• There is no uniform definition of beauty or attractiveness.
  • The "measurability" of beauty therefore creates difficulties in empirical research.
  • The charisma, self-confidence and personality of a person also have an influence on their subjectively perceived beauty - but also on his professional success regardless of the mere appearance.
  • It is therefore almost impossible to isolate the “beauty” factor and to consider it independently or to make its effects measurable.
  • In addition, other influences on income are difficult to unravel, such as a person's actual productivity, their soft skills or their social contacts.
  • International comparisons are difficult in terms of cultural differences in what is considered “beautiful”.

Conclusion: Yes, beautiful people are more successful - but “beauty” is complex!

In the end, both studies are right: Beautiful people are more successful in their professional life and earn a higher income. But: Beauty goes beyond the external appearance. Factors such as self-confidence, health, charisma, charisma, intelligence or extroversion also influence the subjectively perceived attractiveness of a person on the one hand and their professional success on the other.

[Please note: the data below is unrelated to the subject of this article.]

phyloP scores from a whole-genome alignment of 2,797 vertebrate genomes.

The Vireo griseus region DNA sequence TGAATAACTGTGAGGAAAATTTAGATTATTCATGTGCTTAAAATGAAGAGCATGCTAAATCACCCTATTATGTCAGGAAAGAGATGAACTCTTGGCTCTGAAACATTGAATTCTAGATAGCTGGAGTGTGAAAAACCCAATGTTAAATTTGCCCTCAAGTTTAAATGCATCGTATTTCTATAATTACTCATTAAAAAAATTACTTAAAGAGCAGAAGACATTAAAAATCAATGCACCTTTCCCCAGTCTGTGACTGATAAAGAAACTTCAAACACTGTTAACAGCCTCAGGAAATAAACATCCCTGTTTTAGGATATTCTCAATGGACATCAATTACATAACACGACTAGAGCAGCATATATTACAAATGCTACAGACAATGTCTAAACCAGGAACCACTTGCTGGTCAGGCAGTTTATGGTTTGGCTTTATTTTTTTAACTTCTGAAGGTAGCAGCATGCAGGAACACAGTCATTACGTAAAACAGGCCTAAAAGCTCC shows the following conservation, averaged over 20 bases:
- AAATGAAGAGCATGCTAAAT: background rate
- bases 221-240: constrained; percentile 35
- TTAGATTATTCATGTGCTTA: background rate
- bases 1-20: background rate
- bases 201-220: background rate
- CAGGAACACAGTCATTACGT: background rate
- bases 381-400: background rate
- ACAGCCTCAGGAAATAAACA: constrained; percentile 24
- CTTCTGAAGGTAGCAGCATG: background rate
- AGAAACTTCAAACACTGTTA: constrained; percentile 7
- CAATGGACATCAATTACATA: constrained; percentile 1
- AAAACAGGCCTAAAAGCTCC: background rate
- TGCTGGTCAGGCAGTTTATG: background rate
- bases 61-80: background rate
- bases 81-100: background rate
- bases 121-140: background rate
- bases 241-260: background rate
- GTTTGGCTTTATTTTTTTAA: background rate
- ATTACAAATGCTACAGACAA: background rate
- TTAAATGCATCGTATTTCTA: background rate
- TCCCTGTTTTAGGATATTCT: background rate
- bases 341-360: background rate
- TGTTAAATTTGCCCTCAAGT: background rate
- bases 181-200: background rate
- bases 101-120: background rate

You can find more statistics at Statista

So if you find yourself unattractive, you don't have to run straight to the beauty doctor or find a job where your appearance doesn't matter. Instead, work on your self-esteem,

Reading tip: "Strengthening self-confidence: tips & exercises for more self-confidence"

Your charisma,

Reading tip: "Learning charisma: 13 tips for more charisma"

or get a new hairstyle:

Reading tip: "Hairy affair: the perfect hairstyle for a steep career"

Even these small measures can increase your attractiveness as well as your professional success and at the same time increase your well-being in your own body. So true beauty actually (also) comes from within. And as you have already learned, you will be perceived by your counterpart as "more beautiful" than you think. It is therefore urgently time to be a little more relaxed about the topic of beauty.

"True beauty knows nothing of its beauty."
(Michael Wollmann)

What do you personally find beautiful? And would you consider yourself attractive or not? Which preference of attractive people at work have you perhaps already experienced or observed yourself? In your opinion, what could and should be done about the “beauty bonus”? Share your thoughts with us in the comments!

Photo credit: SeventyFour / Shutterstock.com